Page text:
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path: root/crypto/bn/asm/x86_64-gf2m.pl
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Diffstat (limited to 'crypto/bn/asm/x86_64-gf2m.pl')
-rwxr-xr-xcrypto/bn/asm/x86_64-gf2m.pl16
1 files changed, 8 insertions, 8 deletions
diff --git a/crypto/bn/asm/x86_64-gf2m.pl b/crypto/bn/asm/x86_64-gf2m.pl
index 226c66c35e35..42bbec2fb7ef 100755
--- a/crypto/bn/asm/x86_64-gf2m.pl
+++ b/crypto/bn/asm/x86_64-gf2m.pl
@@ -13,7 +13,7 @@
# in bn_gf2m.c. It's kind of low-hanging mechanical port from C for
# the time being... Except that it has two code paths: code suitable
# for any x86_64 CPU and PCLMULQDQ one suitable for Westmere and
-# later. Improvement varies from one benchmark and -arch to another.
+# later. Improvement varies from one benchmark and µ-arch to another.
# Vanilla code path is at most 20% faster than compiler-generated code
# [not very impressive], while PCLMULQDQ - whole 85%-160% better on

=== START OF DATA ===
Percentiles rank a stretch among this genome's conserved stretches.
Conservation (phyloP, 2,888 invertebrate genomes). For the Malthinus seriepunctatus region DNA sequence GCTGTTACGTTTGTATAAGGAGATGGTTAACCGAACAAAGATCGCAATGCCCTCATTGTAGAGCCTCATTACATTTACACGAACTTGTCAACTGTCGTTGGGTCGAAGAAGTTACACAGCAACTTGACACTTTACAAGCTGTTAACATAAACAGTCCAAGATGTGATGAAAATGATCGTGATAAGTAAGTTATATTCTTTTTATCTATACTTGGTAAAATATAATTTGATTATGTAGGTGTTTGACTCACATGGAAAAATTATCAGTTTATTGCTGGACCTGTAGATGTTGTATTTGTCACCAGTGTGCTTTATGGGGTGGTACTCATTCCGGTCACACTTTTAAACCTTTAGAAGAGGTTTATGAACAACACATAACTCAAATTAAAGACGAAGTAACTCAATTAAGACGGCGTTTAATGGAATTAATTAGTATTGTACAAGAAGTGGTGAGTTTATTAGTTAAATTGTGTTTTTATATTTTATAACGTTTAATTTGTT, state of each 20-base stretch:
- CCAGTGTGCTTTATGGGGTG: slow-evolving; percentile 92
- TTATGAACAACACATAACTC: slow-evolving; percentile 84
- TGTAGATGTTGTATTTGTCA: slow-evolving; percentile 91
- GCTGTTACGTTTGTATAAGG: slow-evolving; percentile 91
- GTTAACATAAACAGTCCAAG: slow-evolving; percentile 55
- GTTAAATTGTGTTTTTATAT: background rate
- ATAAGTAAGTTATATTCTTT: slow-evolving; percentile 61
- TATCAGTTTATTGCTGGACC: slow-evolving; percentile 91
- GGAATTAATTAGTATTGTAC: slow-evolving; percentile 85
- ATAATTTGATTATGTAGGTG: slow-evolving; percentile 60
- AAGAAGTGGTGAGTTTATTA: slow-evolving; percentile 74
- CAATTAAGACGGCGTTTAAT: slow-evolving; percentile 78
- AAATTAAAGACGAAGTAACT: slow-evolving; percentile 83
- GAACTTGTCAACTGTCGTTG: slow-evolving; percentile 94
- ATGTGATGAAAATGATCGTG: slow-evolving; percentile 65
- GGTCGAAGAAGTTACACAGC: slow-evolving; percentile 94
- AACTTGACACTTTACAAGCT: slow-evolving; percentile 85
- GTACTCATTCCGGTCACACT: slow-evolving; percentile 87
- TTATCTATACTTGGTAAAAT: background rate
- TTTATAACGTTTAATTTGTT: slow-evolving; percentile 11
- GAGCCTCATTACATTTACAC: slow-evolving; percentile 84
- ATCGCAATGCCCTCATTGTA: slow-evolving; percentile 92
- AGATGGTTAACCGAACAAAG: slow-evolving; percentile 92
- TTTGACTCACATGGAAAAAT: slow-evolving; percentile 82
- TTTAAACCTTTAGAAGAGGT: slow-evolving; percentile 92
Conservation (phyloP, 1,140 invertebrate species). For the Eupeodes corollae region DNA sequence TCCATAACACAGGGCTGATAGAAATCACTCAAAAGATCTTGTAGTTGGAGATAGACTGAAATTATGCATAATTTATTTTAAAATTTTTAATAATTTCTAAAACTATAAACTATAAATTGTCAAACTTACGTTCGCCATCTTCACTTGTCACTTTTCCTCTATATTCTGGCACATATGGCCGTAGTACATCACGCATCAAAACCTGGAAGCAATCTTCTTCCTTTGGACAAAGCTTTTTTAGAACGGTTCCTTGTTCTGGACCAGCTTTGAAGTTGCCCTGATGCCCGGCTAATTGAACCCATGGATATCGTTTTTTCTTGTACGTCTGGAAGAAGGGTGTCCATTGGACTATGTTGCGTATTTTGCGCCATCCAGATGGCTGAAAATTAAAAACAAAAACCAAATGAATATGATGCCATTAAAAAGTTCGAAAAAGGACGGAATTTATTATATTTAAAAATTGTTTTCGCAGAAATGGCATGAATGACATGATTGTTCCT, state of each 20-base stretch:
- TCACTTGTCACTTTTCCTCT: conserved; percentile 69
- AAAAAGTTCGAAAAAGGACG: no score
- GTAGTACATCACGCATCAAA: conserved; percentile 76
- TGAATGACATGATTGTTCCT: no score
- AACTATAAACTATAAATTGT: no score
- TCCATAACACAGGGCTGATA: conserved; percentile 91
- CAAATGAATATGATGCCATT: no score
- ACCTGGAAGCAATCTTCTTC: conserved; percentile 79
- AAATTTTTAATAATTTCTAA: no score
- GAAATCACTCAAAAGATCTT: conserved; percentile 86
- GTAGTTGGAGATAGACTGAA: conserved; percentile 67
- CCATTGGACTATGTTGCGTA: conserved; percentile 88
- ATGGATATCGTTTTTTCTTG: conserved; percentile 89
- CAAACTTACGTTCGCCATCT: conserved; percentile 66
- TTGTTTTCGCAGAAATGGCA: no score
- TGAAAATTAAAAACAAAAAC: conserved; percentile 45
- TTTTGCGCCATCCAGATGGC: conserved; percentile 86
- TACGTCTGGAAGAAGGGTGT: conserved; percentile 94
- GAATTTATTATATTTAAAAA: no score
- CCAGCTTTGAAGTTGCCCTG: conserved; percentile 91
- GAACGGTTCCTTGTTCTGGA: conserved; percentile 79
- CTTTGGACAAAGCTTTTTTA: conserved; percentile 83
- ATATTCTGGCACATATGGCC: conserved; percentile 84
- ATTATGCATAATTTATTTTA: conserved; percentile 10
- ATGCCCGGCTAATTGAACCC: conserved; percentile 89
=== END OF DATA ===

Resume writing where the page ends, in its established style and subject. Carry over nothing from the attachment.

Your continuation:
# 163- and 571-bit ECDH benchmarks on Intel CPUs. Keep in mind that
@@ -184,13 +184,13 @@ ___
$code.=<<___;
movdqa %xmm0,%xmm4
movdqa %xmm1,%xmm5
- pclmulqdq \$0,%xmm1,%xmm0 # a1b1
+ pclmulqdq \$0,%xmm1,%xmm0 # a1·b1
pxor %xmm2,%xmm4
pxor %xmm3,%xmm5
- pclmulqdq \$0,%xmm3,%xmm2 # a0b0
- pclmulqdq \$0,%xmm5,%xmm4 # (a0+a1)(b0+b1)
+ pclmulqdq \$0,%xmm3,%xmm2 # a0·b0
+ pclmulqdq \$0,%xmm5,%xmm4 # (a0+a1)·(b0+b1)
xorps %xmm0,%xmm4
- xorps %xmm2,%xmm4 # (a0+a1)(b0+b1)-a0b0-a1b1
+ xorps %xmm2,%xmm4 # (a0+a1)·(b0+b1)-a0·b0-a1·b1
movdqa %xmm4,%xmm5
pslldq \$8,%xmm4
psrldq \$8,%xmm5
@@ -225,13 +225,13 @@ $code.=<<___;
mov \$0xf,$mask
mov $a1,$a
mov $b1,$b
- call _mul_1x1 # a1b1
+ call _mul_1x1 # a1·b1
mov $lo,16(%rsp)
mov $hi,24(%rsp)
mov 48(%rsp),$a
mov 64(%rsp),$b
- call _mul_1x1 # a0b0
+ call _mul_1x1 # a0·b0
mov $lo,0(%rsp)
mov $hi,8(%rsp)
@@ -239,7 +239,7 @@ $code.=<<___;
mov 56(%rsp),$b
xor 48(%rsp),$a
xor 64(%rsp),$b
- call _mul_1x1 # (a0+a1)(b0+b1)
+ call _mul_1x1 # (a0+a1)·(b0+b1)
___
@r=("%rbx","%rcx","%rdi","%rsi");
$code.=<<___;